Since the first issue that I have done is now history and has been posted to the AACA web site (aaca.org) I have experimented with what it can do for the editors. After many e-mails to Peter Gariepy in Arizona who administers the AACA web site, and Master Editor Judy Edwards of the NC Region AACA newsletter who has been posting the actual content of the Rummage Box to the web site, the Spring 2002 issue has been up and running. Since web sites carry their own technical language (file format) I can’t just copy and paste it to the site. But you can, as in the past, copy and paste to your newsletter. And I have seen many newsletters lately that have been taking advantage of this service — more than ever before.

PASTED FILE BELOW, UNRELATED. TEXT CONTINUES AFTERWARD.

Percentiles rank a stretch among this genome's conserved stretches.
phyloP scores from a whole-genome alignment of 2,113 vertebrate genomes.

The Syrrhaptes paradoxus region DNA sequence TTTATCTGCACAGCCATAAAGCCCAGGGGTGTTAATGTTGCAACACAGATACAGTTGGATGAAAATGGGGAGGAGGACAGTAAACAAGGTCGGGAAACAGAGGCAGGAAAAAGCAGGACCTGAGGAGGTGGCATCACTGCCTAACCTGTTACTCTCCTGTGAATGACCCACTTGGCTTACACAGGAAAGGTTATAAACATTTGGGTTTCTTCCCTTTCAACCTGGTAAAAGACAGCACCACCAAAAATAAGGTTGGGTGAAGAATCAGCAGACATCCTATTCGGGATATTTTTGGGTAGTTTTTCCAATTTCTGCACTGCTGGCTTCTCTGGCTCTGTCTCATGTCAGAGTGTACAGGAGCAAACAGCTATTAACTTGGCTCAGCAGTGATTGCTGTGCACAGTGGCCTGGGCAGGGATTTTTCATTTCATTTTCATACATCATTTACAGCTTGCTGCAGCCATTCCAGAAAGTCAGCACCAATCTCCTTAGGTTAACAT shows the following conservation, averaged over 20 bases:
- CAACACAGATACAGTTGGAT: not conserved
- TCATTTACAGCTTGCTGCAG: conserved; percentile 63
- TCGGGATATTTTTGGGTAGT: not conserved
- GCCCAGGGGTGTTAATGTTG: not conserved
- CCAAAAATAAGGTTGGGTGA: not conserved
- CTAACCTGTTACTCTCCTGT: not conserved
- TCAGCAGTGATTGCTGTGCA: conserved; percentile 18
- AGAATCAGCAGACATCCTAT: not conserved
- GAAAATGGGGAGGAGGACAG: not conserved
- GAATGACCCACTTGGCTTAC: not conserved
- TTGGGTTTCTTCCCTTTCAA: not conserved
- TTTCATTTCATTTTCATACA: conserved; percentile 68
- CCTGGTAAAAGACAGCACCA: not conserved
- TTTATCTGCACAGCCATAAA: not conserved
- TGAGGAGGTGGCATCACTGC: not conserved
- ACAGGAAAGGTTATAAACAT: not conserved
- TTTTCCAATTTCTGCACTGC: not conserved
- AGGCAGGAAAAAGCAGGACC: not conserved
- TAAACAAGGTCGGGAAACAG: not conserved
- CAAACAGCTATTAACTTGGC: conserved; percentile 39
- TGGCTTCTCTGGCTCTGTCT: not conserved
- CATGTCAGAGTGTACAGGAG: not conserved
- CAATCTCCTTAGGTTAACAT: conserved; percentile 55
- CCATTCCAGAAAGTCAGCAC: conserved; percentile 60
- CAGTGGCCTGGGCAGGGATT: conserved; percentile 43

Just to review this process, go to www.aaca.org, click on “Publications” which takes you to the “AACA Publications” page. From there click on “The Rummage Box — Spring 2002”. You then have a choice to click on specific articles which places you within a specific “chapter” within the issue. From there, to copy text directly to your computer and to your publication program simply highlight the desired text and “right click” on your mouse. The same procedure is done for pictures — “right click” on the picture and copy. The beauty of the text copy is that you can rework the text within your own publication software. By that I mean you can change the point size of the text and the font just as if you had entered the article by retyping it yourself.